N.J. sets hearings on scaled-back state energy plan

    The first of three planned hearings on the Christie Administration’s revised energy master plan for New Jersey will be held in Newark Tuesday.

    Environmentalists say they have some concerns about the plan. New Jersey Sierra Club director Jeff Tittel said it takes the focus away from renewable energy and green jobs.

    “This plan promotes power lines that bring dirty power from out of state, gas-fired power plants which means more fracking in Pennsylvania that could pollute the Delaware and threaten New Jersey’s drinking water,” Tittel said.

    Large-energy users, however, support the plan.

    Hal Bozarth, the executive director of the Chemistry Council of New Jersey, said the proposal to develop more natural gas-fired power plants will help reduce energy costs.

    “We’re losing jobs and in the large-energy sector jobs are contingent upon cheaper electricity than what we have now,” Bozarth said. “It’s why we’ve lost so many manufacturing jobs. We can’t afford to be here.”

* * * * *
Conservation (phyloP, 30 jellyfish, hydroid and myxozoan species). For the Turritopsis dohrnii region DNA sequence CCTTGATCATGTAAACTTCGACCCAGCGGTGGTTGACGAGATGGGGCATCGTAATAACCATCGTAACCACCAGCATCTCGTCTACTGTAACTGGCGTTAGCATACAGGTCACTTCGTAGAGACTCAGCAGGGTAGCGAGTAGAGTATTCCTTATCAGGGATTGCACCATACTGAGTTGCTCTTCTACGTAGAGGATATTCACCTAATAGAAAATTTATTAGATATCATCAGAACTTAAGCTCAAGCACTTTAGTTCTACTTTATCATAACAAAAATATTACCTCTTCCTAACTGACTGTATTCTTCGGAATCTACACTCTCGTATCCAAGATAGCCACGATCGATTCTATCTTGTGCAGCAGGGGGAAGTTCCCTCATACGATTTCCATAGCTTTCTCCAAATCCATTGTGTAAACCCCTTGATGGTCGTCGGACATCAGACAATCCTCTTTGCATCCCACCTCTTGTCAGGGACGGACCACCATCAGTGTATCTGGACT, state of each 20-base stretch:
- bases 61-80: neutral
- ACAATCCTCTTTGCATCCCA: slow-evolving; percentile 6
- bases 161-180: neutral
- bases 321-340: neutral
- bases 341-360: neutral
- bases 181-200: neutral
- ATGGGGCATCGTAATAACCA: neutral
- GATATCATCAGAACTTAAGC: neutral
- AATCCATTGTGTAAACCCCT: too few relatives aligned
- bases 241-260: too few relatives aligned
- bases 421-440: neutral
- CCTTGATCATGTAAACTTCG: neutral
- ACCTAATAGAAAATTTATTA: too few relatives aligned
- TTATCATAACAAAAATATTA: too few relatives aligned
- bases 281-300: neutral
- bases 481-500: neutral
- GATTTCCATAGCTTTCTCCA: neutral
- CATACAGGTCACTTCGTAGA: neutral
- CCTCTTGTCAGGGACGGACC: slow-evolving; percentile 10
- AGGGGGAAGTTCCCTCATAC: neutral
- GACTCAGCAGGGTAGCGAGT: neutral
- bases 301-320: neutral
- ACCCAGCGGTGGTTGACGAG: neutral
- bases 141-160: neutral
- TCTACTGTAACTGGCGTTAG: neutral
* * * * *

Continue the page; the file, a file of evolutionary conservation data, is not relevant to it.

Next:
Bob Martin, commissioner of the state Department of Environmental Protection, said the Christie Administration is committed to renewable energy, but the market should drive its development.

    “We’re trying to make sure the industry continues to grow but at the same time we’re trying to make sure that the price of those keep coming down because there is a cost to renewables,” Marin said. “Those costs are worth making but we need to sure that over time we continue to drive down that cost because New Jersey still remains one of the highest-cost states for electricity.”

    The New Jersey Business and Industry Association says cheaper electricity would reduce the costs for companies that use a lot of power and help keep jobs in the state.

    Other hearings on the energy master plan will be held next month in Trenton and Pomona.

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